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“Ok. Ok.  No Problem.”

Androgyny in Old Bagan

 Amy Dewitt

Burmese manTo Burma, I was a man.  I had the freedoms of a Burmese man: I wore pants, traveled without (many) boundaries, drank beer, and played chin low on the streets with other (much more talented) men.  It did not occur to me until a second chin low game: I was playing with only one other boy, and a group of giggling girls and women kept creeping closer and closer to the spectacle.  I ignorantly invited them to play, much to their dismay, and was quickly reprimanded by my male opponent.  “Oh no!  Not women.  No women can play chin low.”

Well, what am I then?  I understand the difference between my gender role and that of the Burmese women, but what was my sex in the eyes of my Burmese friend, Aung Kyaw Min?  I asked him for verification that it was acceptable for me to be kicking and flopping about like a tap-dancing flamingo, and he assured me, “OK. OK.  No problem.”  It became clear throughout my travels that Western women come parading into Burma with the air of a proud, cheroot smoking, bittel root spitting Burmese man.  It is completely unintentional; it’s not inconsideration, merely a different lens.  Where do we fit into this gender-bending phenomenon as women wanderers?

The lens fit the vision of the Burmese men vis-à-vis their interactions with my travel companions and I:   He grabbed her breast, continuously, as if merely tapping on her shoulder to get her attention in passing conversation.  He didn’t even flinch.  First time: Hmm…awkward, but maybe he doesn’t realize where his hands are.  Second time: More awkward – an annoyance this time.  He must not understand.  She better tell him.  Third time…fourth time…fifth, sixth: Alright.  He must not have heard her. She just removes his hand for him.  That’ll do.  Another clutch: It’s my turn to verbalize her discomfort.  Communication failure.  Anger finally boiled up into motion; at the next hand-to-chest contact she shot up and disappeared into the crowd of the Pagoda Festival.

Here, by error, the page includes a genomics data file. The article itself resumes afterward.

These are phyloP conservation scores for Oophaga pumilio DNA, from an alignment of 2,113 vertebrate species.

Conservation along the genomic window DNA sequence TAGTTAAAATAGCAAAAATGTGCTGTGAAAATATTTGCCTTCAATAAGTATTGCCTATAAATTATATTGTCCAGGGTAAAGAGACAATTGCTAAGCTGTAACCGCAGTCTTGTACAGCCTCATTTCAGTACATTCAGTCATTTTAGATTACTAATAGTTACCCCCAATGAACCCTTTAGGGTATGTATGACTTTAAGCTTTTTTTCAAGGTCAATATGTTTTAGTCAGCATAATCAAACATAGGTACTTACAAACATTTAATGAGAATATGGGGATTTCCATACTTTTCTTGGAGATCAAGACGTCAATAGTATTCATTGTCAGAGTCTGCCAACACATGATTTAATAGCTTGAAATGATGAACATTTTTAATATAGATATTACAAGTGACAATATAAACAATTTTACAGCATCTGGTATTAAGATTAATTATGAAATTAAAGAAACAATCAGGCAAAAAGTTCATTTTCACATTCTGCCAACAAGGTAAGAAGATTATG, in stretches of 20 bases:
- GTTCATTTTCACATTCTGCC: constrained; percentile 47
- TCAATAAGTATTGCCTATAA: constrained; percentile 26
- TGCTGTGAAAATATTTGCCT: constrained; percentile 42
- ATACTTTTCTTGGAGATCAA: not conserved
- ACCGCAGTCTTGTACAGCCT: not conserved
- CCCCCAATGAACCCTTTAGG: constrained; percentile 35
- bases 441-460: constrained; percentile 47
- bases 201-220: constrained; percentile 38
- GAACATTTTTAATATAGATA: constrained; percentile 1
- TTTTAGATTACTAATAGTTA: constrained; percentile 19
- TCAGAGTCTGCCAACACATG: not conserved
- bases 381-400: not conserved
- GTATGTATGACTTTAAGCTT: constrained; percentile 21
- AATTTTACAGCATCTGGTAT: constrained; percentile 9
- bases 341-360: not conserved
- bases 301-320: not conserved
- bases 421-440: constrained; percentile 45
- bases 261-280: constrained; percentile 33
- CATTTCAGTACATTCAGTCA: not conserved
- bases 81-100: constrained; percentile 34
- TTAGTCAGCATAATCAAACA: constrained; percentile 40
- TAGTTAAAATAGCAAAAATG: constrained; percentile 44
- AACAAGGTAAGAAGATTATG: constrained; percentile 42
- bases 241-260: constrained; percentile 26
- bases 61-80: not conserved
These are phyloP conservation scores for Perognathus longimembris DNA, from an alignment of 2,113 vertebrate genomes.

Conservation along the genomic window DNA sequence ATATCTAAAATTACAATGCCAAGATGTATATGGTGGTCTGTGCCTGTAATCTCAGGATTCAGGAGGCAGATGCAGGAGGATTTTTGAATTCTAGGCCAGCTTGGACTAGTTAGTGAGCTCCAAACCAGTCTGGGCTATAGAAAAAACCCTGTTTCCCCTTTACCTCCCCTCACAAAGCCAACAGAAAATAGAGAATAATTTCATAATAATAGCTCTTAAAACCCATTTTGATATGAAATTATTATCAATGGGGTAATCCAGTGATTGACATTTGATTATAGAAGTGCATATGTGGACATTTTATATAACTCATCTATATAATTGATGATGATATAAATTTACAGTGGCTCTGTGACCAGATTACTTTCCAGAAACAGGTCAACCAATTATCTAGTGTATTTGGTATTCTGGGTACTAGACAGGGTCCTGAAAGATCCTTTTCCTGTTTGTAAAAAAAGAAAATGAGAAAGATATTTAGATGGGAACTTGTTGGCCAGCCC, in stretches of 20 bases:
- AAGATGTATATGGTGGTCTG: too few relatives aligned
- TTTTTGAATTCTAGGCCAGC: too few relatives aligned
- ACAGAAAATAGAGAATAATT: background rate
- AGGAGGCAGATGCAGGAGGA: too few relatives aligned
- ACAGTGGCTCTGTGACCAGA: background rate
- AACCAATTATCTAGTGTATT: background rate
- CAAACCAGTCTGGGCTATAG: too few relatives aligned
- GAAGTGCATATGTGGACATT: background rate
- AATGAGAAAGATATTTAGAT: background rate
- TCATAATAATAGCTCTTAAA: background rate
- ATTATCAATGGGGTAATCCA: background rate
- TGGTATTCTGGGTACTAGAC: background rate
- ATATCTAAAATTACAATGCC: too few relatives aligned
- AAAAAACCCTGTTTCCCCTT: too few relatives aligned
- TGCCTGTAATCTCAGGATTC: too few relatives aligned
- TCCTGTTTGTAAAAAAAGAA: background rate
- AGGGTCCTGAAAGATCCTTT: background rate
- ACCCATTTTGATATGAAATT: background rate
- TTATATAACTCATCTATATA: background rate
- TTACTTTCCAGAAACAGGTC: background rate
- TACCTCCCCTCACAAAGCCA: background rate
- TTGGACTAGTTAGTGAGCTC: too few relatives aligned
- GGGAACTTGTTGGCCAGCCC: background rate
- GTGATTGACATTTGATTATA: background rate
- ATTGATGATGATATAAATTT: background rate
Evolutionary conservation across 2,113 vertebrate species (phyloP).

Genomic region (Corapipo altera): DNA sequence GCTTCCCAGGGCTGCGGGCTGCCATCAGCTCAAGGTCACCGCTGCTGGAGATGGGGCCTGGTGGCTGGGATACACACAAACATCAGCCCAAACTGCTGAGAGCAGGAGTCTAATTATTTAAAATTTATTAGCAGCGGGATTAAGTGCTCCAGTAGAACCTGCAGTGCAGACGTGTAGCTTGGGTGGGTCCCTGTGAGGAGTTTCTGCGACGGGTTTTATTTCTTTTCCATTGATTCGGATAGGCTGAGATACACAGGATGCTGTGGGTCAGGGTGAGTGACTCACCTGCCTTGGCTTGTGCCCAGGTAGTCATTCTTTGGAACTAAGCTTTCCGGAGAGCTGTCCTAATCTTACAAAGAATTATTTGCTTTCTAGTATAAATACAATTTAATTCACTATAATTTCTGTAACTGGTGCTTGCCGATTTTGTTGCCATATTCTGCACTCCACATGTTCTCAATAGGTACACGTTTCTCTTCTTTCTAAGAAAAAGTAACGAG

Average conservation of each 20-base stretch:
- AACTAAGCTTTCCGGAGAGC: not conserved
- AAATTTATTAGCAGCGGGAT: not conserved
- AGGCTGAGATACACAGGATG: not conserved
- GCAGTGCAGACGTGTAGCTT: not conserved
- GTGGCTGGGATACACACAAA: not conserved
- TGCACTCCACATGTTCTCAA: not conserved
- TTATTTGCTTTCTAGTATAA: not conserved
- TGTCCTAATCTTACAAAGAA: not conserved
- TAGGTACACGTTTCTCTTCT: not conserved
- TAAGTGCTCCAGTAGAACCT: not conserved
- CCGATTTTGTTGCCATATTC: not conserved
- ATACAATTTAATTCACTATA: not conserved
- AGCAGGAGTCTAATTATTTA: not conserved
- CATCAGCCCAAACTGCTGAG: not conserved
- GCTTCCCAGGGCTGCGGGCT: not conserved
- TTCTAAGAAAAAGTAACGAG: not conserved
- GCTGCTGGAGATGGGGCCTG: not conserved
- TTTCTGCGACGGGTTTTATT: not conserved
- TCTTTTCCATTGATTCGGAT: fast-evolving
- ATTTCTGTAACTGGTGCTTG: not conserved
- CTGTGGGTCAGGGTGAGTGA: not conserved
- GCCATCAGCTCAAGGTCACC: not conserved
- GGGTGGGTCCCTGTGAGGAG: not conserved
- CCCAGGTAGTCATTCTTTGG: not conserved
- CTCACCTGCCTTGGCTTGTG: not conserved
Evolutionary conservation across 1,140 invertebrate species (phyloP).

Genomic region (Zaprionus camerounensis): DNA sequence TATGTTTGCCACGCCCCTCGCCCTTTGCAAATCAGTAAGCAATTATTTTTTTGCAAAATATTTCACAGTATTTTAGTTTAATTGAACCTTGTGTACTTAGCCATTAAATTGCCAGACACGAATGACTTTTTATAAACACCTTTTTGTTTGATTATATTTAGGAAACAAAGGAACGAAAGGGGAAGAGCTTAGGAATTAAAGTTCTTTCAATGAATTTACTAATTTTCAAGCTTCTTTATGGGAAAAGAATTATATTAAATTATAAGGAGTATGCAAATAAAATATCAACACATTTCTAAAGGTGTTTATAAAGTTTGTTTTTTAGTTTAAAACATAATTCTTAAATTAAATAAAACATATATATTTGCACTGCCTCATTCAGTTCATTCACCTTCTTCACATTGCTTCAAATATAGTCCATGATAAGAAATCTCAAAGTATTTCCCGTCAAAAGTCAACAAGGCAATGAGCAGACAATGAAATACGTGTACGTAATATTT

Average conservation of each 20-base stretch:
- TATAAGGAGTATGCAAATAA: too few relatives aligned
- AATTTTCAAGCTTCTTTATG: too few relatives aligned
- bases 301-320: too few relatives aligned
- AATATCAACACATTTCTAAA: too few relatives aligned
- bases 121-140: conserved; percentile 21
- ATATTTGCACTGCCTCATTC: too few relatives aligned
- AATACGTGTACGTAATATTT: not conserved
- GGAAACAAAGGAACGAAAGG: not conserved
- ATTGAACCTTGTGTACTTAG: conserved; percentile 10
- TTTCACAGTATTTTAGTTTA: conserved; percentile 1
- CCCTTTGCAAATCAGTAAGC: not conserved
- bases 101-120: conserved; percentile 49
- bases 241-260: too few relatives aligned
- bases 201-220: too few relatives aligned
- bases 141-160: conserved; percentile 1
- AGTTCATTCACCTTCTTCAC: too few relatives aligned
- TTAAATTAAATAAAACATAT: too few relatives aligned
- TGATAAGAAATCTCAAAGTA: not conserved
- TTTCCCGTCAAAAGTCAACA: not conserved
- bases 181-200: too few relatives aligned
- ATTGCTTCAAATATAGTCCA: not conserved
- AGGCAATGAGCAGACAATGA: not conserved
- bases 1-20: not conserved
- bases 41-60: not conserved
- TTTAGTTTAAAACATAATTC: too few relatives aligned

Chin low boysWe found her, and he found us.  He wanted an explanation; he had no understanding of what had just transpired.  As we were tootling on back toward our beds via rickety rental bicycles, Win Aung dispensed his polemical confusion.  I gave him an anatomy lesson on respect – exhibiting areas of a woman’s body that are not meant to be touched in conversation.  He was dumbstruck.  His explanation was as follows: “OK. OK.  No problem.  This is not problem for me.  I know it is OK.  I am not a bad man.  It is her [the violated’s] problem.”  Within the confines of a language barrier, I told him that it is a problem when someone asks you to stop – no matter how comfortable you are or confused you are at the request – and you do not abide by such wishes.  She was uncomfortable and made it clear in all available ways, bottom line.  He did not understand.  Our compromise was a tearful apology on his part, and we let him safely escort us to our guesthouse to pacify his woes.   

Her comfort zone had been breached, under any context.  Any physical contact between unmarried Burmese men and women is rare.  But, the boundaries between Burmese men overlap as concentric circles versus the male-to-male reserve held in our own culture.  In Burma, a common conversation initiator was a hand to chest rested there long after attention was grabbed.  We did not hold the anticipated level of reticence around the men that was expected to be held by  the local women.  The majority of those women carried that hesitation to their interactions with us as well, as if we carried the dominant role in society.  But we do not; we are all women spinning on a patriarchal global axis – geography, be damned - regardless if in the United States or crouched in a festival crowd in Bagan.  This is the same axis that spins many Burmese women into the world of trafficking as Awatsaya Panam investigates in Migrant Domestic Workers: From Burma to Thailand; these are the invisible women of Burma.  Perhaps it was our blunt freedoms that made them hesitant to interact with us.  Perhaps in the midst of our blunt freedoms Win Aung grasped at the equivalent of his buddy’s chest, but upon voluptuous handful it is impossible that his gears did not click into the rhythm of reality.

What is our role as women wanderers?  To place realistic trust in the people with whom we have a rare opportunity to make connections.  Safety.  To Burma we were men but to men our freedoms can not mask our breasts or vaginas, and preexisting ill intentions will leap through any gender-bending loophole.  We said goodnight to this man, and scoffed at the salty, ersatz tears on his cheeks.  And in the morning, we put on our pants, gave a cheer to Burmese beer, lit up a cheroot, and frolicked with neighborhood children.

Burmese beer
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